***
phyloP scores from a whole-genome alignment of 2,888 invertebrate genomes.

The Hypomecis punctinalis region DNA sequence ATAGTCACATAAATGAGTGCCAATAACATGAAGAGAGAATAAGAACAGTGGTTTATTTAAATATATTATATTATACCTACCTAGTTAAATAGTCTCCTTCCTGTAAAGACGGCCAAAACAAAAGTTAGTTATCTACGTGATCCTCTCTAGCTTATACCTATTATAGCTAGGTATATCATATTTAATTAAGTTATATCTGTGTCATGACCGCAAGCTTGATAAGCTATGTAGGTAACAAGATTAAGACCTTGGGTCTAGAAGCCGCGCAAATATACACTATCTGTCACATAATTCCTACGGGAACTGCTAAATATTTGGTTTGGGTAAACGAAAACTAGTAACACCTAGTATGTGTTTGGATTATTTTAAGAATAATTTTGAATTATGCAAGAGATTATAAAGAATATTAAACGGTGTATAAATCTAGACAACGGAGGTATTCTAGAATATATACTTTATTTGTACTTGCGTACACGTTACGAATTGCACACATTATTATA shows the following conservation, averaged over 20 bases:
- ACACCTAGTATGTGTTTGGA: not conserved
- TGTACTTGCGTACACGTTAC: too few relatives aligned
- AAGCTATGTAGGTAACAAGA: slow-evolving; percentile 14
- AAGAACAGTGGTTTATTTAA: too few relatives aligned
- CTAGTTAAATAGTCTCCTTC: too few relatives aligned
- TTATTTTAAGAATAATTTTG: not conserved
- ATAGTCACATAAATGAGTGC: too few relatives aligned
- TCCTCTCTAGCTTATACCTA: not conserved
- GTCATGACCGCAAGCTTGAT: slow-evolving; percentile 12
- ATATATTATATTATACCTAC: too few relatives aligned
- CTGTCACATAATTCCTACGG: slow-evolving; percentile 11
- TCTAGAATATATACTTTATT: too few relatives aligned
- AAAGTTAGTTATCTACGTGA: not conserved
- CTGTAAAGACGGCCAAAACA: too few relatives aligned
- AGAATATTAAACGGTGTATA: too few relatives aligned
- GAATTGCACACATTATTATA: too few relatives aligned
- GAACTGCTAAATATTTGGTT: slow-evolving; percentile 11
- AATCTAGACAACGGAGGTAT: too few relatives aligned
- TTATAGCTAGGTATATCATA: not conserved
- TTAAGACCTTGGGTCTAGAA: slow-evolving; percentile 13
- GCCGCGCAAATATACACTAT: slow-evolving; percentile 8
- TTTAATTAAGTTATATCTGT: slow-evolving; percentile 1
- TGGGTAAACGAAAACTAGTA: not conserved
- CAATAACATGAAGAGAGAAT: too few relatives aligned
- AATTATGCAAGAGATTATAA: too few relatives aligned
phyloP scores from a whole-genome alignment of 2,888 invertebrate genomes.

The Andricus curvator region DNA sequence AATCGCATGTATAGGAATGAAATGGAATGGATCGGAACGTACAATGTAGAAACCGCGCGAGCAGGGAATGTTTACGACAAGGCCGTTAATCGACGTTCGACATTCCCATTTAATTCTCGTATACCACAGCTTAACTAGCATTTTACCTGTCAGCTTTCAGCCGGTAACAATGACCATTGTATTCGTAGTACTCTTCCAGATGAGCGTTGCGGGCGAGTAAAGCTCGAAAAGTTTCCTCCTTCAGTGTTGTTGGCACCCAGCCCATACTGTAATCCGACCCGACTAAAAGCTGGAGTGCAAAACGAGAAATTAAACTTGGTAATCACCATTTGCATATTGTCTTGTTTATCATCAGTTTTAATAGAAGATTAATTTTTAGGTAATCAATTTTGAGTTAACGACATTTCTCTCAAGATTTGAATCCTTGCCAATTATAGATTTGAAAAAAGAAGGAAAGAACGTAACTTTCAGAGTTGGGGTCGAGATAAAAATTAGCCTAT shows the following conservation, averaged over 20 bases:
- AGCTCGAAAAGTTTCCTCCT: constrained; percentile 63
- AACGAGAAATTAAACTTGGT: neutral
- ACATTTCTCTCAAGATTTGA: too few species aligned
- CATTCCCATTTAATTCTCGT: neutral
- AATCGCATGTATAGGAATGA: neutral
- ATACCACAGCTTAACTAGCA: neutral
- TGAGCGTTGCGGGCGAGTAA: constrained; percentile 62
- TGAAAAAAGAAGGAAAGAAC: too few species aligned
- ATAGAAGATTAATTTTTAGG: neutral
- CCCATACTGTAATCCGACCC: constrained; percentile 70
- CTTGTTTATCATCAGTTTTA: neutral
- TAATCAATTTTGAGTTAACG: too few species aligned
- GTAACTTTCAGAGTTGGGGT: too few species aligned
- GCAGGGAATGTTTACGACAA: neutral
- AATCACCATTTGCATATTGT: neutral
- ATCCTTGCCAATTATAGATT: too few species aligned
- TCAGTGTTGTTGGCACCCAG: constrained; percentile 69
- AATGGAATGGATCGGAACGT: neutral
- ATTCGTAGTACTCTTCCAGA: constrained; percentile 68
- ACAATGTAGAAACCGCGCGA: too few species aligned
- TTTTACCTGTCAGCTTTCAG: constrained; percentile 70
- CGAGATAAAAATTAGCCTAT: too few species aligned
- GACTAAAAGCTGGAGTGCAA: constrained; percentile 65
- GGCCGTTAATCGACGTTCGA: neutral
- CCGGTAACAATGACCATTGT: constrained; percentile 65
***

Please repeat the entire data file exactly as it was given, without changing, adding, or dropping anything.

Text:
phyloP scores from a whole-genome alignment of 2,888 invertebrate genomes.

The Hypomecis punctinalis region DNA sequence ATAGTCACATAAATGAGTGCCAATAACATGAAGAGAGAATAAGAACAGTGGTTTATTTAAATATATTATATTATACCTACCTAGTTAAATAGTCTCCTTCCTGTAAAGACGGCCAAAACAAAAGTTAGTTATCTACGTGATCCTCTCTAGCTTATACCTATTATAGCTAGGTATATCATATTTAATTAAGTTATATCTGTGTCATGACCGCAAGCTTGATAAGCTATGTAGGTAACAAGATTAAGACCTTGGGTCTAGAAGCCGCGCAAATATACACTATCTGTCACATAATTCCTACGGGAACTGCTAAATATTTGGTTTGGGTAAACGAAAACTAGTAACACCTAGTATGTGTTTGGATTATTTTAAGAATAATTTTGAATTATGCAAGAGATTATAAAGAATATTAAACGGTGTATAAATCTAGACAACGGAGGTATTCTAGAATATATACTTTATTTGTACTTGCGTACACGTTACGAATTGCACACATTATTATA shows the following conservation, averaged over 20 bases:
- ACACCTAGTATGTGTTTGGA: not conserved
- TGTACTTGCGTACACGTTAC: too few relatives aligned
- AAGCTATGTAGGTAACAAGA: slow-evolving; percentile 14
- AAGAACAGTGGTTTATTTAA: too few relatives aligned
- CTAGTTAAATAGTCTCCTTC: too few relatives aligned
- TTATTTTAAGAATAATTTTG: not conserved
- ATAGTCACATAAATGAGTGC: too few relatives aligned
- TCCTCTCTAGCTTATACCTA: not conserved
- GTCATGACCGCAAGCTTGAT: slow-evolving; percentile 12
- ATATATTATATTATACCTAC: too few relatives aligned
- CTGTCACATAATTCCTACGG: slow-evolving; percentile 11
- TCTAGAATATATACTTTATT: too few relatives aligned
- AAAGTTAGTTATCTACGTGA: not conserved
- CTGTAAAGACGGCCAAAACA: too few relatives aligned
- AGAATATTAAACGGTGTATA: too few relatives aligned
- GAATTGCACACATTATTATA: too few relatives aligned
- GAACTGCTAAATATTTGGTT: slow-evolving; percentile 11
- AATCTAGACAACGGAGGTAT: too few relatives aligned
- TTATAGCTAGGTATATCATA: not conserved
- TTAAGACCTTGGGTCTAGAA: slow-evolving; percentile 13
- GCCGCGCAAATATACACTAT: slow-evolving; percentile 8
- TTTAATTAAGTTATATCTGT: slow-evolving; percentile 1
- TGGGTAAACGAAAACTAGTA: not conserved
- CAATAACATGAAGAGAGAAT: too few relatives aligned
- AATTATGCAAGAGATTATAA: too few relatives aligned
phyloP scores from a whole-genome alignment of 2,888 invertebrate genomes.

The Andricus curvator region DNA sequence AATCGCATGTATAGGAATGAAATGGAATGGATCGGAACGTACAATGTAGAAACCGCGCGAGCAGGGAATGTTTACGACAAGGCCGTTAATCGACGTTCGACATTCCCATTTAATTCTCGTATACCACAGCTTAACTAGCATTTTACCTGTCAGCTTTCAGCCGGTAACAATGACCATTGTATTCGTAGTACTCTTCCAGATGAGCGTTGCGGGCGAGTAAAGCTCGAAAAGTTTCCTCCTTCAGTGTTGTTGGCACCCAGCCCATACTGTAATCCGACCCGACTAAAAGCTGGAGTGCAAAACGAGAAATTAAACTTGGTAATCACCATTTGCATATTGTCTTGTTTATCATCAGTTTTAATAGAAGATTAATTTTTAGGTAATCAATTTTGAGTTAACGACATTTCTCTCAAGATTTGAATCCTTGCCAATTATAGATTTGAAAAAAGAAGGAAAGAACGTAACTTTCAGAGTTGGGGTCGAGATAAAAATTAGCCTAT shows the following conservation, averaged over 20 bases:
- AGCTCGAAAAGTTTCCTCCT: constrained; percentile 63
- AACGAGAAATTAAACTTGGT: neutral
- ACATTTCTCTCAAGATTTGA: too few species aligned
- CATTCCCATTTAATTCTCGT: neutral
- AATCGCATGTATAGGAATGA: neutral
- ATACCACAGCTTAACTAGCA: neutral
- TGAGCGTTGCGGGCGAGTAA: constrained; percentile 62
- TGAAAAAAGAAGGAAAGAAC: too few species aligned
- ATAGAAGATTAATTTTTAGG: neutral
- CCCATACTGTAATCCGACCC: constrained; percentile 70
- CTTGTTTATCATCAGTTTTA: neutral
- TAATCAATTTTGAGTTAACG: too few species aligned
- GTAACTTTCAGAGTTGGGGT: too few species aligned
- GCAGGGAATGTTTACGACAA: neutral
- AATCACCATTTGCATATTGT: neutral
- ATCCTTGCCAATTATAGATT: too few species aligned
- TCAGTGTTGTTGGCACCCAG: constrained; percentile 69
- AATGGAATGGATCGGAACGT: neutral
- ATTCGTAGTACTCTTCCAGA: constrained; percentile 68
- ACAATGTAGAAACCGCGCGA: too few species aligned
- TTTTACCTGTCAGCTTTCAG: constrained; percentile 70
- CGAGATAAAAATTAGCCTAT: too few species aligned
- GACTAAAAGCTGGAGTGCAA: constrained; percentile 65
- GGCCGTTAATCGACGTTCGA: neutral
- CCGGTAACAATGACCATTGT: constrained; percentile 65